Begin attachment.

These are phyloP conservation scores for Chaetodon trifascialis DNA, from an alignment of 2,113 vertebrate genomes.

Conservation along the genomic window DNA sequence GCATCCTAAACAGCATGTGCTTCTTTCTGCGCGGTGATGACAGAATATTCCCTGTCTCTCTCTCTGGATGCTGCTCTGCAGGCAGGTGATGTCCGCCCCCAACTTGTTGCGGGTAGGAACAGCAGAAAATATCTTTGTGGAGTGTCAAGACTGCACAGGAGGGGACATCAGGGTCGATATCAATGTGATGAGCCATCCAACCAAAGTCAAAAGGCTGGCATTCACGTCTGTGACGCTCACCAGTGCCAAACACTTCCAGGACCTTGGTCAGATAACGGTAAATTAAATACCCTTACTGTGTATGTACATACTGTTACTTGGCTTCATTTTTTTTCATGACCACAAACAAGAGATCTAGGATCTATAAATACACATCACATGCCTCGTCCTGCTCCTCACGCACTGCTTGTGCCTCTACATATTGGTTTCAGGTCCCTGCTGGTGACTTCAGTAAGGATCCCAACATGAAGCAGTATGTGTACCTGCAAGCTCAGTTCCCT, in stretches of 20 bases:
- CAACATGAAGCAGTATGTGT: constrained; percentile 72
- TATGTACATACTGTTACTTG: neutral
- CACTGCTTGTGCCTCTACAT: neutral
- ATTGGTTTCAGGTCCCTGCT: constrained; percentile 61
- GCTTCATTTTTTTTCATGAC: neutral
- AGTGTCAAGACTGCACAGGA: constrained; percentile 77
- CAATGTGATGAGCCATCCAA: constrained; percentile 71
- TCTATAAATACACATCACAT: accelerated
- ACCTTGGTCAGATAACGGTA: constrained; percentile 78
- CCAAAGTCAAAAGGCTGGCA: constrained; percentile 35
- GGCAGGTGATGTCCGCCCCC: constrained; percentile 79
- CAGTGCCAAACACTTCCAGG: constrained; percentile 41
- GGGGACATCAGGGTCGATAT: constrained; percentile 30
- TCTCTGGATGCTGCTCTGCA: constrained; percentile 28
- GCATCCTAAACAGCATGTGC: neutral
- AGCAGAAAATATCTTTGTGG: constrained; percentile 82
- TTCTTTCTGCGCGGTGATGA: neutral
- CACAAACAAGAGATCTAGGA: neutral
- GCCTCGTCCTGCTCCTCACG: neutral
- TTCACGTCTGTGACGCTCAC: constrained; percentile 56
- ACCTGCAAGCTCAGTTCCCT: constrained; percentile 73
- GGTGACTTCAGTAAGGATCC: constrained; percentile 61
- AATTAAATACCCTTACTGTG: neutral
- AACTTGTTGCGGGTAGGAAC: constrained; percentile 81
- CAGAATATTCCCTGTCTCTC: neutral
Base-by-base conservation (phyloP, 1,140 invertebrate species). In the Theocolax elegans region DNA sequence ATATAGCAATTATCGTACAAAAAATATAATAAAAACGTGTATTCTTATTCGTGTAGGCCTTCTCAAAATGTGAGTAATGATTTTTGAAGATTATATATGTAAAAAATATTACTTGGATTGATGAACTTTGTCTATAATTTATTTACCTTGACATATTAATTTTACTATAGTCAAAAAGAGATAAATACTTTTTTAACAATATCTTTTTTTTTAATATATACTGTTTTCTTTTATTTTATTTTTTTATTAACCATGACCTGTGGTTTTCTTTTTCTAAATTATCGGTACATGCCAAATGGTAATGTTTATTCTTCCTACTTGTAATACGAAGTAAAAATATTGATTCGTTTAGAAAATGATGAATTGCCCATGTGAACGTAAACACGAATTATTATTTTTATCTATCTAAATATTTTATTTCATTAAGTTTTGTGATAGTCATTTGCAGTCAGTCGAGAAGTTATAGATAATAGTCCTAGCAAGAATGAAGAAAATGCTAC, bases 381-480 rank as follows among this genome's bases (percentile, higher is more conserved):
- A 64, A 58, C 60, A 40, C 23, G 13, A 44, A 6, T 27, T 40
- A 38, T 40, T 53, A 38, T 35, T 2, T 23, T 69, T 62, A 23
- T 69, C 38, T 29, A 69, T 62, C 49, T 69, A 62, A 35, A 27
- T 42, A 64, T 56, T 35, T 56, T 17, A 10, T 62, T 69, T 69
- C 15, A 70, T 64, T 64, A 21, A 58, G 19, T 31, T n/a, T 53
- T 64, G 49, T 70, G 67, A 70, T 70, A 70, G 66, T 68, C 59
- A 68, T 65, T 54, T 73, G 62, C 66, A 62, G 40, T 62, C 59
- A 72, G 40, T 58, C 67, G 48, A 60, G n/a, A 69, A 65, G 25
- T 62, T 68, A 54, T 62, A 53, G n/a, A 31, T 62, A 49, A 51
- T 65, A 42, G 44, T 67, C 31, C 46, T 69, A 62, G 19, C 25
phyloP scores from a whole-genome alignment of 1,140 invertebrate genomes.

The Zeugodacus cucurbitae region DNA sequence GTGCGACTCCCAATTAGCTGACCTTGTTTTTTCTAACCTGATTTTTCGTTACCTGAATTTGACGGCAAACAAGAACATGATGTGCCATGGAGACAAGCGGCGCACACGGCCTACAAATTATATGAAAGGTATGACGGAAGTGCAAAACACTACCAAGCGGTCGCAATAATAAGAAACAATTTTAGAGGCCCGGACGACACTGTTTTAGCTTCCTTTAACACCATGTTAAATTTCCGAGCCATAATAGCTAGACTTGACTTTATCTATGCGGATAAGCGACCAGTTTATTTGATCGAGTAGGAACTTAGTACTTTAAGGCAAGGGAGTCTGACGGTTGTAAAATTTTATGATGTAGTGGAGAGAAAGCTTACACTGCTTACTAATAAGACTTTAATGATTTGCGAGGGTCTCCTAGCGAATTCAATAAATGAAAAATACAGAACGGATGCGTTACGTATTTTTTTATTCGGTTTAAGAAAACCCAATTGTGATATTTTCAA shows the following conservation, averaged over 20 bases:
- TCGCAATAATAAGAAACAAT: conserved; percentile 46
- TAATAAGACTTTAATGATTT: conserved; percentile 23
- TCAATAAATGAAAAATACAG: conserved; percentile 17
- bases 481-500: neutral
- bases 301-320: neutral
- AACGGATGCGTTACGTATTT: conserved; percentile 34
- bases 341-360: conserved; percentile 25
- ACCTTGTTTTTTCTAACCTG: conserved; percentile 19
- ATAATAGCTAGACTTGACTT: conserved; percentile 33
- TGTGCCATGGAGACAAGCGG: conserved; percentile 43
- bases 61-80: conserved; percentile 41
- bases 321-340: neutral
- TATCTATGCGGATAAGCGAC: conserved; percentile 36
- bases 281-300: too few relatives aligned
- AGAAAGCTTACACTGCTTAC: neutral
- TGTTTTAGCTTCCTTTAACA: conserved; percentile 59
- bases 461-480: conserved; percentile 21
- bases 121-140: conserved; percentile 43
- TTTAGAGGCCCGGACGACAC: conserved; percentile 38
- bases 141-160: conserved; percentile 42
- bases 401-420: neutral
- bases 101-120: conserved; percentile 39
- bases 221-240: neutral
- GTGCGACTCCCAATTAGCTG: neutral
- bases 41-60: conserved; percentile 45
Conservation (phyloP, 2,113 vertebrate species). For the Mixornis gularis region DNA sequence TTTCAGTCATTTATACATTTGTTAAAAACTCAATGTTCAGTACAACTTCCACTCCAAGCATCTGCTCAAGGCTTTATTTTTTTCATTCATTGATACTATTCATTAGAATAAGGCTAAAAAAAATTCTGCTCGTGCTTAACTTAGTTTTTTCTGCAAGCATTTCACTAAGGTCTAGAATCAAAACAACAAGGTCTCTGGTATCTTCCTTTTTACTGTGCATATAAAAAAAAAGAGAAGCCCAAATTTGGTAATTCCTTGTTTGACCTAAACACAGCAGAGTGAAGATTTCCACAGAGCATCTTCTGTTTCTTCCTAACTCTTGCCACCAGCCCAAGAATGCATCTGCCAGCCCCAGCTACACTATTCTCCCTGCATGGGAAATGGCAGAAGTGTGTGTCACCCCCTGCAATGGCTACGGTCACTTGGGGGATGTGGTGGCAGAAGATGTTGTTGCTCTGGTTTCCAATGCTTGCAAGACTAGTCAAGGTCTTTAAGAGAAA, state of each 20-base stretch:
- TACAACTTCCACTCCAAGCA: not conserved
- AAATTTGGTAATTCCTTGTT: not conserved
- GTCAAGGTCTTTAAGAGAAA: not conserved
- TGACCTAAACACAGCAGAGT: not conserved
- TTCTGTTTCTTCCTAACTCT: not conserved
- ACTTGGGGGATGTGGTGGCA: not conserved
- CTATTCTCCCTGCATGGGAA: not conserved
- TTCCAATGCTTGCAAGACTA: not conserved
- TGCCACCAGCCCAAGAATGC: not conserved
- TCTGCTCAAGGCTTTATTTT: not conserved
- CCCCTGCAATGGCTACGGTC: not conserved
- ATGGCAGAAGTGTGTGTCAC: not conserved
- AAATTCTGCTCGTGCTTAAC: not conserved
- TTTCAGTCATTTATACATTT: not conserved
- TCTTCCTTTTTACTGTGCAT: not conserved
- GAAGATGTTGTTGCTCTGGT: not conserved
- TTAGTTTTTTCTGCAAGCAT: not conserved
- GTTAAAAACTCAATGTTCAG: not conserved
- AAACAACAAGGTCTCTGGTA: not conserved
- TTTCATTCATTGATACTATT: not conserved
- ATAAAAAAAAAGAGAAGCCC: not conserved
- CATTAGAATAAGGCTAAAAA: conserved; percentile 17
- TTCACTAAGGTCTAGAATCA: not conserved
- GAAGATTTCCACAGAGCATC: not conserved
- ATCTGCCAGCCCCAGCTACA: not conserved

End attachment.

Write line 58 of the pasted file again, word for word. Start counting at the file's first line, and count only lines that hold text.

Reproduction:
- bases 121-140: conserved; percentile 43